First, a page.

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Home » News » Crime

July 30. 2014 7:38PM

Supporters are now 'Abby Strong'

CONWAY — The group of friends and volunteers who led the nine-month social media search for Abigail Hernandez through the “Bring Abby Home” pages has transformed itself into a daily source of support for Abigail, now carrying the motto “Abby Strong.”

On Wednesday, the day after Hernandez, 15, stood just feet from her alleged kidnapper in a courtroom as Nathaniel Kibby, 34, of Gorham, was arraigned, the volunteers spoke in her place, fielding questions from the news media.

Their message was simple.

“No statement from Abby today,” said Paul Kirsch. “Please give her a bit of peace.”

Since Hernandez disappeared on Oct. 9, Kirsch and Amanda Smith, two friends of the Hernandez family, devoted most of their free time in to the website bringabbyhome.com, and to the volunteer Facebook pages dedicated to Abigail’s return.

The circumstances surrounding Abigail’s return home on July 20 are still being investigated, but it doesn’t appear that the web and social media work can be credited with actually bringing Abby home. But the tireless work of Kirsch, Smith and others on the web pages was hailed as critical to the search work by law enforcement investigators during the missing persons’ case.

The numbers tell the story: the Bring Abby Home Facebook page has more than 10,000 “likes;” each posts reach almost 200,000 participating Facebook users, and there are almost 30,000 people actively talking and sharing content from the page, Smith said.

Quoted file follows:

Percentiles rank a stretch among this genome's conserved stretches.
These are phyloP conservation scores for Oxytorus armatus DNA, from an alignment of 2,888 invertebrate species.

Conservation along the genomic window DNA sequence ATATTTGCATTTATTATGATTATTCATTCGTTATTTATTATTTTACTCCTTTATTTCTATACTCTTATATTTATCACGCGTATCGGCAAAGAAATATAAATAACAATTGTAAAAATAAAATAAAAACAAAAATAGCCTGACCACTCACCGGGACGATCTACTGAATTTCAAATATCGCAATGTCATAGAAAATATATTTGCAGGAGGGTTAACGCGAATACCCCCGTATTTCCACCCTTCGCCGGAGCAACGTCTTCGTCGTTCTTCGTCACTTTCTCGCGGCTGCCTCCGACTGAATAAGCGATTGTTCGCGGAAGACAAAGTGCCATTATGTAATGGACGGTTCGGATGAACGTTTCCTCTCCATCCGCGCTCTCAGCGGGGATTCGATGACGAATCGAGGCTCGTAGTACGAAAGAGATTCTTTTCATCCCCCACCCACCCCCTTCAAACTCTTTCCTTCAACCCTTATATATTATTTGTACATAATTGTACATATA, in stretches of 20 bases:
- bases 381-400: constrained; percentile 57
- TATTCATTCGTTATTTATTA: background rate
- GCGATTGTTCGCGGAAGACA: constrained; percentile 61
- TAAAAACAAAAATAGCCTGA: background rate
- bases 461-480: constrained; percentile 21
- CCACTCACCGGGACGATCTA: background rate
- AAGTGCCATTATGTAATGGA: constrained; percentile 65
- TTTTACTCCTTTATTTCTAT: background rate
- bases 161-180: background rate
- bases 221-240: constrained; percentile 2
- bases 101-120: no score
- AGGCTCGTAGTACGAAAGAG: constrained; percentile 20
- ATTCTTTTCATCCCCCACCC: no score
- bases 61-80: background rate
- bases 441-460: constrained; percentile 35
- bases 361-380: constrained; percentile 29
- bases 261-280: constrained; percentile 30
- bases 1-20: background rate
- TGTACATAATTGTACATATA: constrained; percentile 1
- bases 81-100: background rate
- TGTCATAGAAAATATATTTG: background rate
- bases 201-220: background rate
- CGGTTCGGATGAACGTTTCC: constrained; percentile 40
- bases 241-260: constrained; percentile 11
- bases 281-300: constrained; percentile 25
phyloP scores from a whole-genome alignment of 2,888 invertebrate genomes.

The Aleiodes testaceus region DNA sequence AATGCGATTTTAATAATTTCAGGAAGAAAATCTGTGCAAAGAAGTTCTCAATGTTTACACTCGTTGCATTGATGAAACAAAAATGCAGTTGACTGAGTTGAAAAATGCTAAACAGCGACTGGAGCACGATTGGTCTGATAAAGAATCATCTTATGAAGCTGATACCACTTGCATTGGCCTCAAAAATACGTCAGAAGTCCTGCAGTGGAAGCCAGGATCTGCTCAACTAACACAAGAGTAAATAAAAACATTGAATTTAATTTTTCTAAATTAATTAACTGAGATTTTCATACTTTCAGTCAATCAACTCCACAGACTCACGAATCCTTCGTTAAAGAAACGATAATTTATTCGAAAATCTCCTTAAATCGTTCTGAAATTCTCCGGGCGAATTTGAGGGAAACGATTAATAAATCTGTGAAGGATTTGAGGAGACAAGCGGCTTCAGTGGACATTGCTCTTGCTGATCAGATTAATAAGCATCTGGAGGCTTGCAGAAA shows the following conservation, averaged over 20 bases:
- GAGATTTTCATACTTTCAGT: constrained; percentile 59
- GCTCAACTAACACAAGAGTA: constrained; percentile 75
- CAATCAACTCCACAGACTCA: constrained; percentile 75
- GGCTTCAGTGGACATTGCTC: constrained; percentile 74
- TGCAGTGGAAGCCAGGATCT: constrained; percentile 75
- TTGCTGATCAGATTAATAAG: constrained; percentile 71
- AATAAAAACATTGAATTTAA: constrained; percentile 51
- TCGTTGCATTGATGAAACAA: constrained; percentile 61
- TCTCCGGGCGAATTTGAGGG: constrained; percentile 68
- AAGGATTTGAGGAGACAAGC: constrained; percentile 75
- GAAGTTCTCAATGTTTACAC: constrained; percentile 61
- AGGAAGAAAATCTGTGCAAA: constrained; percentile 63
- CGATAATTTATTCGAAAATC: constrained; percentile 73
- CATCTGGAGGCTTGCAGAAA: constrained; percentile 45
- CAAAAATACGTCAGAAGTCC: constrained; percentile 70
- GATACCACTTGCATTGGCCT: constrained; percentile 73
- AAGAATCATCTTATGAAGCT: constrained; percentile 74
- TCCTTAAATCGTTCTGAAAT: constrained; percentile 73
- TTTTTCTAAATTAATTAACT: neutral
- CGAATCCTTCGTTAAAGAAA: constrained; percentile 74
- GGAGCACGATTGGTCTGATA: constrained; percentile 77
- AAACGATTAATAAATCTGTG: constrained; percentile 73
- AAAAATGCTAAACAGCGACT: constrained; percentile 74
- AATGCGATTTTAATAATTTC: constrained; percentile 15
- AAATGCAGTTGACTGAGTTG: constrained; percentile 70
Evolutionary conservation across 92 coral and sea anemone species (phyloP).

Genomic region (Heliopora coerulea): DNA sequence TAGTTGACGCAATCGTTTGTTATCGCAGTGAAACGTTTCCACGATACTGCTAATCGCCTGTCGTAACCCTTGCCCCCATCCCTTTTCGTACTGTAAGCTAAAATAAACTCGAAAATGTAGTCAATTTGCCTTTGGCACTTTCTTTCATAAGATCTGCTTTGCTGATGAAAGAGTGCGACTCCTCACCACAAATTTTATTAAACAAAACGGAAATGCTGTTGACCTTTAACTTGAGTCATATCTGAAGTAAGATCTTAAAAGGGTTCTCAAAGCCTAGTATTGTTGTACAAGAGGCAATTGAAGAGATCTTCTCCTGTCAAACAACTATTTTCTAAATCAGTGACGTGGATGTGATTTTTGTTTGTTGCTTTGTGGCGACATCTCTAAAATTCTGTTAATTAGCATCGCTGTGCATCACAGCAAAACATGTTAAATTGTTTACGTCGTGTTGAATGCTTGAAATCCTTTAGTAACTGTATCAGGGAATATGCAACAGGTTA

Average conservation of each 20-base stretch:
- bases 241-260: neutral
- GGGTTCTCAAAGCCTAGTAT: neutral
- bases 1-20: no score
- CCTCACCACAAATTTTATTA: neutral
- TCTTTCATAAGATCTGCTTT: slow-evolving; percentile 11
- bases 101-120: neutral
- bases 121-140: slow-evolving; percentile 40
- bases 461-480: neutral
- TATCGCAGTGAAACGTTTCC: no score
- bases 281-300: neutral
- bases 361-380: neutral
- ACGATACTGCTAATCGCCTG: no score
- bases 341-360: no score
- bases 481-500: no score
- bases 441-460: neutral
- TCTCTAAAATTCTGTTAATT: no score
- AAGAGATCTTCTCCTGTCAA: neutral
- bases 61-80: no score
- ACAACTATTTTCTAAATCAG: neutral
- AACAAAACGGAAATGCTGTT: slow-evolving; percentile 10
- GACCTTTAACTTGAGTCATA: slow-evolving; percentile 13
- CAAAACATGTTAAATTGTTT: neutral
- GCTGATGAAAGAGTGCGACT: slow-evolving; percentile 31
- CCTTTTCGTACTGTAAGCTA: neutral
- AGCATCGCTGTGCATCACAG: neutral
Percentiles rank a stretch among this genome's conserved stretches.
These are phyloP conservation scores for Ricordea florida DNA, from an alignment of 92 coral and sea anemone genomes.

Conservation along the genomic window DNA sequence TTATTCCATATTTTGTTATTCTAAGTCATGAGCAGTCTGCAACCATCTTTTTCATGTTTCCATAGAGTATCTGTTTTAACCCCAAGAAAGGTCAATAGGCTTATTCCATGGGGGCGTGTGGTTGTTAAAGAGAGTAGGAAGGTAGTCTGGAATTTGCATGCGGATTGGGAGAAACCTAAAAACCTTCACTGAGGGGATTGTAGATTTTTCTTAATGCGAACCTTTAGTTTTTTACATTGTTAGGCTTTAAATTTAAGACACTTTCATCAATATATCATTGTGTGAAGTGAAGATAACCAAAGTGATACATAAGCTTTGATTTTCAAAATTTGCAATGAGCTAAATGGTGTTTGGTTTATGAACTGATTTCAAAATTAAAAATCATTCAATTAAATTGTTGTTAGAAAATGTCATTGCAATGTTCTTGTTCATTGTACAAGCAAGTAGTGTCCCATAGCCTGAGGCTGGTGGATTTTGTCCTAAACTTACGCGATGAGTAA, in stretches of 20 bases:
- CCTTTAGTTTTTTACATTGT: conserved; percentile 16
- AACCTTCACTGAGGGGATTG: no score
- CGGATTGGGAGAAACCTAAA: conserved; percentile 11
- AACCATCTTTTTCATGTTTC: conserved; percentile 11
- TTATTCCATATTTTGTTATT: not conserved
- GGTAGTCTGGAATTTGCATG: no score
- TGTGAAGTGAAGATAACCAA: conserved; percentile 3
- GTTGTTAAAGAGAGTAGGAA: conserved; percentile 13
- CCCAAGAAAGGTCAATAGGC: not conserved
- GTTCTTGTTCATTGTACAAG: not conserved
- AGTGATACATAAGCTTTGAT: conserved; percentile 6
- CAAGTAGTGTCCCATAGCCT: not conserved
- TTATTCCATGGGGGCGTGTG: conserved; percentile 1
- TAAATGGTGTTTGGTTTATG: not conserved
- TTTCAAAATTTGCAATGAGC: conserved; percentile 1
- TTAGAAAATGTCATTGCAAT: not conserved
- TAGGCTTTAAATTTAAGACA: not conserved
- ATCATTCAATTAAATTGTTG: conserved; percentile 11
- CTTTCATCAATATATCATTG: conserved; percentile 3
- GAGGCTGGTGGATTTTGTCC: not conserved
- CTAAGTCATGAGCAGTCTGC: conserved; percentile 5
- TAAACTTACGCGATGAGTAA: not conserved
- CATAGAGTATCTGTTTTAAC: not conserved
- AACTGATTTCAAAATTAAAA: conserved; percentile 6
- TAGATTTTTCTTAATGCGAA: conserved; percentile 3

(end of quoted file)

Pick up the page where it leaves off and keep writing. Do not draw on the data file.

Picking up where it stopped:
Since Abigail has come home, many of the graphic posts on the Bring Abby Home Facebook page include the phrase, “Abby Strong.” In the final weeks of Abigail’s disappearance, while many postings doubted she’d return and questioned if she was alive, Abigail’s mother and the volunteers started sending messages to Abigail to be strong.

The phrase came from a hash tag, Smith said.

“#abbystrong was just something I started to add to posts instead of #bringabbyhome to show support and keep encouraging Abby to continue being strong,” she said.

Now, the web and social media pages are not needed to find Abigail. But they are needed to support her in the days ahead, as authorities try to bring her alleged kidnapper to justice, Smith said.

“We will keep the page up until it’s all over,” Smith said. “People have followed since Day 1 and will want updates. We have people helping us from all over the world.”

dseufert@newstote.com


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